•     three copies of the draft  label (highlighting the changes made on one label):

       •      a description on the application, such as, "Amended consistent with the guidance
             set out in PR Notice 2005-1."

       All such submissions must pertain only to this PR Notice. Additional unrelated
amendments and/or changes to the product must be submitted as a separate action or the
submission will be  considered unacceptable and will not be reviewed. The Agency will attempt "to
process correctly submitted applications in a timely manner.

       The Pesticide Registration Improvement Act of 2003 (PRIA) established a new registration
service fee system for applications for registration, amended registration, and associated tolerance
actions. Under this system, registration service fees are charged for covered applications received
by the Agency on or after March 23,2004. However, applications for EPA-initiated amendments
are not subject to a  fee.  Therefore, an application to amend a registration submitted solely in
response to this Notice will be classified as an "EPA-initiated amendment" and will not be subject
to a registration service fee provided that the only changes being proposed to the labeling for the
registered product are those described in this Notice.

Registrants should send applications for amendment to the following addresses:

U.S. Postal Service Deliveries:

The following official mailing address should be used for all correspondence or data
submissions sent to OPP by mail:

       Document Processing Desk (AMEND)
       Office of Pesticide Programs (7504C)
       U.S. Environmental Protection Agency
       Ariel Rios Building
       1200 Pennsylvania Avenue, NW
       Washington, DC 20460

Hand-Carried/Courier Deliveries:

The following address should be used for all correspondence or data submissions that are
hand-carried or sent by courier service Monday through Friday, from 8:00  AM to 4:30 PM,

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excluding Federal holidays:

       Document Processing Desk (AMEND)
       Office of Pesticide Programs (7504C)
       U.S. Environmental Protection Agency
       Room 266A, Crystal Mall 2
       1801 S. Bell Street
       Arlington, Virginia 22202


This Notice describes certain requirements set forth by FIFRA and its regulations and provides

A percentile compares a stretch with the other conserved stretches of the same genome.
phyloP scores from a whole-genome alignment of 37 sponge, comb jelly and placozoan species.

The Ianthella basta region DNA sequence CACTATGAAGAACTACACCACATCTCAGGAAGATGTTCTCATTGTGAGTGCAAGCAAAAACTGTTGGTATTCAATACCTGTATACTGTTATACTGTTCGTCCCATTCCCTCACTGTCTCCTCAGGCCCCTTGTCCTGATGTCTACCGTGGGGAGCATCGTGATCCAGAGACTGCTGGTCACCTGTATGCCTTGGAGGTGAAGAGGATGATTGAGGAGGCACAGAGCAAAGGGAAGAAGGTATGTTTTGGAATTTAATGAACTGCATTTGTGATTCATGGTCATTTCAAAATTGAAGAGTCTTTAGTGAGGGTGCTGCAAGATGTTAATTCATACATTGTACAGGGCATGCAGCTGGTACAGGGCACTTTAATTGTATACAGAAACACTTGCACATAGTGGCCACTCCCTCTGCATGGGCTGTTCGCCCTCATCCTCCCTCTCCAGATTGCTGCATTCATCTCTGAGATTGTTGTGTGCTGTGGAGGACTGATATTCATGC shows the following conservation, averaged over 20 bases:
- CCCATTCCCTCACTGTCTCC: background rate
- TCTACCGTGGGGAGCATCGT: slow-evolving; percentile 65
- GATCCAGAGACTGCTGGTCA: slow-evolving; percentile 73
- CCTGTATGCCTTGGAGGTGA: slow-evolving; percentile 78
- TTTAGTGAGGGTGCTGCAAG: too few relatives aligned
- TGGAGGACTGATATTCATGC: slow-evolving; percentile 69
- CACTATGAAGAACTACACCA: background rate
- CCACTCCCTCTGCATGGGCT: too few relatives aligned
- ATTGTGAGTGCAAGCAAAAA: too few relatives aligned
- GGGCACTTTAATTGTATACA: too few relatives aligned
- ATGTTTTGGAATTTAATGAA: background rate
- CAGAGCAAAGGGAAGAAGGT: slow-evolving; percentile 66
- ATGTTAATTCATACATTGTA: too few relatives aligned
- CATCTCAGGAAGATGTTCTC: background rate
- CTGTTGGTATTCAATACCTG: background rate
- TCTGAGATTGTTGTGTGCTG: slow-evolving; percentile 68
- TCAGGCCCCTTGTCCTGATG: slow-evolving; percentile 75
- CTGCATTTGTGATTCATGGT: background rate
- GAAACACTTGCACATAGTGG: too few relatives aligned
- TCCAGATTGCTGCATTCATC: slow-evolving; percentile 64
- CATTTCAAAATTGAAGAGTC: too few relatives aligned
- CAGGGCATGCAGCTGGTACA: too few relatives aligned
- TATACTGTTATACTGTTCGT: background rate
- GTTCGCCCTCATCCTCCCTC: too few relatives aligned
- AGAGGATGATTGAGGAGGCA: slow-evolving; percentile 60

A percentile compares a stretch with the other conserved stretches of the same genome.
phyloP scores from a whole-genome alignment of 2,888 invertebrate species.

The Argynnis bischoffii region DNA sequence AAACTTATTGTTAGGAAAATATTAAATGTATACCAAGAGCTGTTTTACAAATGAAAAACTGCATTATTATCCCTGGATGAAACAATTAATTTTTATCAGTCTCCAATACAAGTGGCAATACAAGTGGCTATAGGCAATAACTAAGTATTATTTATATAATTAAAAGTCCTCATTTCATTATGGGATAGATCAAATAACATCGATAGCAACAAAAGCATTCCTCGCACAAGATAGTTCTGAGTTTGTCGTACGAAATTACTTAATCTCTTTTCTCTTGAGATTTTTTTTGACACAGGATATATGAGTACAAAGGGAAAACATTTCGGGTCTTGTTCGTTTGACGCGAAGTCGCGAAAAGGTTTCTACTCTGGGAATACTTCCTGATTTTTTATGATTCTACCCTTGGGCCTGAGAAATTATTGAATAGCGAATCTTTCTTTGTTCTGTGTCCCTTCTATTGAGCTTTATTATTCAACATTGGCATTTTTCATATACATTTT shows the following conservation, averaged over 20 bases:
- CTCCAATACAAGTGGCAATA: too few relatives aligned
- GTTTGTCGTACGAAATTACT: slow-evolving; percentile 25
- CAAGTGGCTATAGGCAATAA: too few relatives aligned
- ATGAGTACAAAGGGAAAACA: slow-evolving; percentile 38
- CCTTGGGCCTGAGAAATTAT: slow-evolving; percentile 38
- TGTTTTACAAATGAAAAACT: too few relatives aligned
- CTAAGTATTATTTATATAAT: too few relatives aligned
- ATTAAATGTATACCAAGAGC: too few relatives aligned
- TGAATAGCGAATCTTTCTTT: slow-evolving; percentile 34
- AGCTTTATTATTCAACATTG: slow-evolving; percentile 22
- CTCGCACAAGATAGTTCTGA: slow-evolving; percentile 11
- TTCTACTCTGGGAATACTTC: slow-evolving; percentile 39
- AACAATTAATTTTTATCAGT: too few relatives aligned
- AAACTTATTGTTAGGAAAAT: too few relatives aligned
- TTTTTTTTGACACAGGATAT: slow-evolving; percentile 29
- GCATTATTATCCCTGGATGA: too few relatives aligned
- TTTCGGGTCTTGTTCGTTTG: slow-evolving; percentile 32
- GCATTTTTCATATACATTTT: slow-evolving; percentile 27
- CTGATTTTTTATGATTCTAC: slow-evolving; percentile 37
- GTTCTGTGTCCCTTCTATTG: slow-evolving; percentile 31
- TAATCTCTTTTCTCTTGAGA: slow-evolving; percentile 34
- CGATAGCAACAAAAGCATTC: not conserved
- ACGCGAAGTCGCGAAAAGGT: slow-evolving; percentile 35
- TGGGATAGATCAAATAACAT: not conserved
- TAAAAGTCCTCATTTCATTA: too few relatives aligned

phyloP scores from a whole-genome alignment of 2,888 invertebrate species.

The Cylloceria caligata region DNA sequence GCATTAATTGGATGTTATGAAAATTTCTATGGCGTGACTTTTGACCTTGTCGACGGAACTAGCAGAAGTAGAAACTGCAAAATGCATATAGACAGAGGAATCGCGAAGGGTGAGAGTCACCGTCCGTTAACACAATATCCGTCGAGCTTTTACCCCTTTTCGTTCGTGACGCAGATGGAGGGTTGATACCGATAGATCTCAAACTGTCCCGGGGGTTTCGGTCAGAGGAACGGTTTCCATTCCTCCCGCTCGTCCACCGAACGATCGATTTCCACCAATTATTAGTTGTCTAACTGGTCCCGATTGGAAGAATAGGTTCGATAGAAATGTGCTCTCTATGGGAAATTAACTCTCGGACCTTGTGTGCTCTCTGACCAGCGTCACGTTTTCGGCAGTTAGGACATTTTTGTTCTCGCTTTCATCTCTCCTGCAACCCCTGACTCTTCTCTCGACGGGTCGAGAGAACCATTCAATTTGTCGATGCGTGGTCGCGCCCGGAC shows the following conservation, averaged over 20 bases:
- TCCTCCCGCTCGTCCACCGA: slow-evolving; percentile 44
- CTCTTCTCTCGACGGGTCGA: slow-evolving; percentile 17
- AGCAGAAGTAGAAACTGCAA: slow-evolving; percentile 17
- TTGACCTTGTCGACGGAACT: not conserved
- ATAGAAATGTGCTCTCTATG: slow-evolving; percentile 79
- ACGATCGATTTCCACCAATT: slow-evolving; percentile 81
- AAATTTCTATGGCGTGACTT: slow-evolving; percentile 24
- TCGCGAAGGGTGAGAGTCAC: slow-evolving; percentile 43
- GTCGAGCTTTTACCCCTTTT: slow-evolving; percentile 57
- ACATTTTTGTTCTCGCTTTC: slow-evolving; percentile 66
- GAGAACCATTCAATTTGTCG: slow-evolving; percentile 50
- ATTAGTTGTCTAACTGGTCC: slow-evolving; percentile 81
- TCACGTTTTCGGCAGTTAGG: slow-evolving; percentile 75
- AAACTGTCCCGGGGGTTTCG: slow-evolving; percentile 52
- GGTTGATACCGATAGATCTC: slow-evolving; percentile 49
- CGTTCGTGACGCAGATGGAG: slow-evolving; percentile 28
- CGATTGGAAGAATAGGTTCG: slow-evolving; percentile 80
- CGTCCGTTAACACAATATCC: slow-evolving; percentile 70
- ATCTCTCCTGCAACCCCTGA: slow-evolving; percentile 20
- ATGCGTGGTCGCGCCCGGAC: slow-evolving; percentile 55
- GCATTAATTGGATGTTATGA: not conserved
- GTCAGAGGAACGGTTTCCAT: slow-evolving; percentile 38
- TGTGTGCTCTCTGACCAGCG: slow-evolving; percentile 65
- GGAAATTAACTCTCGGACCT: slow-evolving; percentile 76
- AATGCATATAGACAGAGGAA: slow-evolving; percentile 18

general guidance to EPA and affected parties. While the requirements in FIFRA and its regulations
are binding on EPA and other affected parties, this Notice is intended to provide guidance to EPA,
applicants, registrants and the public. As guidance, this policy is not binding on either EPA or any
outside parties, and EPA may depart from the guidance where circumstances warrant and without
prior notice. Registrants and applicants may propose alternatives to the recommendations in this
Notice, and the EPA will assess them on a case-by-case basis. If a product does not meet the
requirements of FIFRA section 2(q) or the regulations at 40 C.F.R. Part 156, the Agency may find
the product to be misbranded and may take appropriate enforcement and'or regulatory action.

For all products covered by this PR Notice:

       •      The effective date of this Notice is April 15,2005. As of that date, EPA will review
              all applications for new pesticide product registrations, amendments to registered
              products and reregistration of registered products consistent with the guidance
              contained herein.

       •      As of October 1, 2005, EPA will begin to evaluate products released for shipment
              by registrants and distributors to ensure consistency with the guidance contained
              herein.  Registrants are reminded that they are responsible for informing their
              distributors when they change their labeling, and for monitoring the labeling of their
              distributors to assure that they make the necessary changes.

       Various states' requirements should be: taken into consideration when deciding on the
timing of your amendment submission to EPA. Some states may require a review of the modified
label by EPA prior to submission to the state for state approval purposes-
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For information on this Notice contact Jim Roelofs (Telephone 703-308-2964; e-mail
roelofs.im().epa.gov. ).
                                           Jim Jones, Director
                                           Office of Pesticide Programs